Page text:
Read more of Lauren’s story.
Joaquin Gallegos (JD, law)
A member of the Jicarilla Apache and Pueblo of Santa Ana tribes, Gallegos came to DU’s Sturm College of Law to study Indian law and policy. During his time at DU, he participated in DU’s Tribal Wills Project, in which law students travel to American Indian reservations to help tribal members draft wills, medical powers of attorney and burial instructions. He also did an externship with Judge Jesse Furman, supporting the first-ever state appellate court that oversees cases involving the Indian Child Welfare Act, and worked as Sen. Mark Udall’s legal fellow on the Senate Committee on Indian Affairs. “All of these experiences were meaningful because they were real,” he says. “It wasn’t just busy work — to be able to touch a real case, and contribute your ideas and outlook, and determine how you think it should turn out, and to learn from the clerks and the judges themselves was a rare look inside.”
Read more of Joaquin’s story.
Maddy Gawler (triple major in Spanish, geography and international studies)
Driven by a passion for travel and sustainability, Gawler participated in six official DU study abroad programs: interterm trips to Belize, South Africa, Japan and New Zealand, and a full semester each in Spain and Ecuador. Her interest in sustainability has focused on the emerging area of ecotourism, which involves responsible, conservation-supportive travel to natural areas. Last December, she received an Honors Grant and a Pioneer Leadership Program grant to do independent research in New Zealand on the topic. She finished her bachelor’s degree this spring and next year will complete a master’s degree in international development with a focus on sustainability and a certificate in global corporate social responsibility from the Josef Korbel School of International Studies.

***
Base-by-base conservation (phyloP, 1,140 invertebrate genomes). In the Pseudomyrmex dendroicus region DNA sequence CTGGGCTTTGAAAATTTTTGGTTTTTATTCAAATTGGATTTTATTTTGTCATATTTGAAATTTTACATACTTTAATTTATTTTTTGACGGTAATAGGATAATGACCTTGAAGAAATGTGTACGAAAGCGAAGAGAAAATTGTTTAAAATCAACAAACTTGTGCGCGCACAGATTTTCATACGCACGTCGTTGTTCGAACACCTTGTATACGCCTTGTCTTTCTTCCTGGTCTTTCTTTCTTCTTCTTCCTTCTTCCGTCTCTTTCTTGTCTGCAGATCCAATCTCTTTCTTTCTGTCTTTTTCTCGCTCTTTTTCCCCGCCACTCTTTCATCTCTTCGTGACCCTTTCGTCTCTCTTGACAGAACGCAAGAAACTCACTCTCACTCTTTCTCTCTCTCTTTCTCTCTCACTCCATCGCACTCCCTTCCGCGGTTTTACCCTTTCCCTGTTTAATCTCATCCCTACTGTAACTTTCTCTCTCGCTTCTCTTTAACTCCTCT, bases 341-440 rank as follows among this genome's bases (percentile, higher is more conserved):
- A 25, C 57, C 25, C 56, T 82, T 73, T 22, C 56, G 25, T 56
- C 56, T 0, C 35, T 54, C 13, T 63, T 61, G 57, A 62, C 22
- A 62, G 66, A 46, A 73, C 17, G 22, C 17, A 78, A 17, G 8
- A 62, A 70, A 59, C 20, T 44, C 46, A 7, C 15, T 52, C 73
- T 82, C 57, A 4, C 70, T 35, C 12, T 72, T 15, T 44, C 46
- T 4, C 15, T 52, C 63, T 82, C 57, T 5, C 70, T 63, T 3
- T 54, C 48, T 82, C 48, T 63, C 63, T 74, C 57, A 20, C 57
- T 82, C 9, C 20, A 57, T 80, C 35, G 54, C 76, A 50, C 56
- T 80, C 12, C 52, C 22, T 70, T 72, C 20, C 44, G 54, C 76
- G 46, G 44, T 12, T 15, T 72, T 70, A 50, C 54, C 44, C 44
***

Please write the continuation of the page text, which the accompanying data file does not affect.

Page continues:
Read more of Maddy’s story.
Austin Johnson (BS, biology)
Growing up in Rye, Colorado, where the population hovers below 200 and the nearest hospital is a 30-minute drive away, Johnson saw the importance of access firsthand. When fevers pulled him away from high school athletic goals, he came to understand how poor health can cripple lives. As he shadowed local physicians, he saw the power of medicine. On campus, he was a member of the DU Emergency Medical Services Club, Pioneer Leadership Program, Honors Program, pre-health club and Health Promotion Team, among others. He’s also a registered EMT and volunteered at a free clinic as a care coordinator. Though he had acceptance letters from seven of the country’s top medical schools, Johnson chose Stanford, where he’ll matriculate in the fall.
Read more of Austin’s story.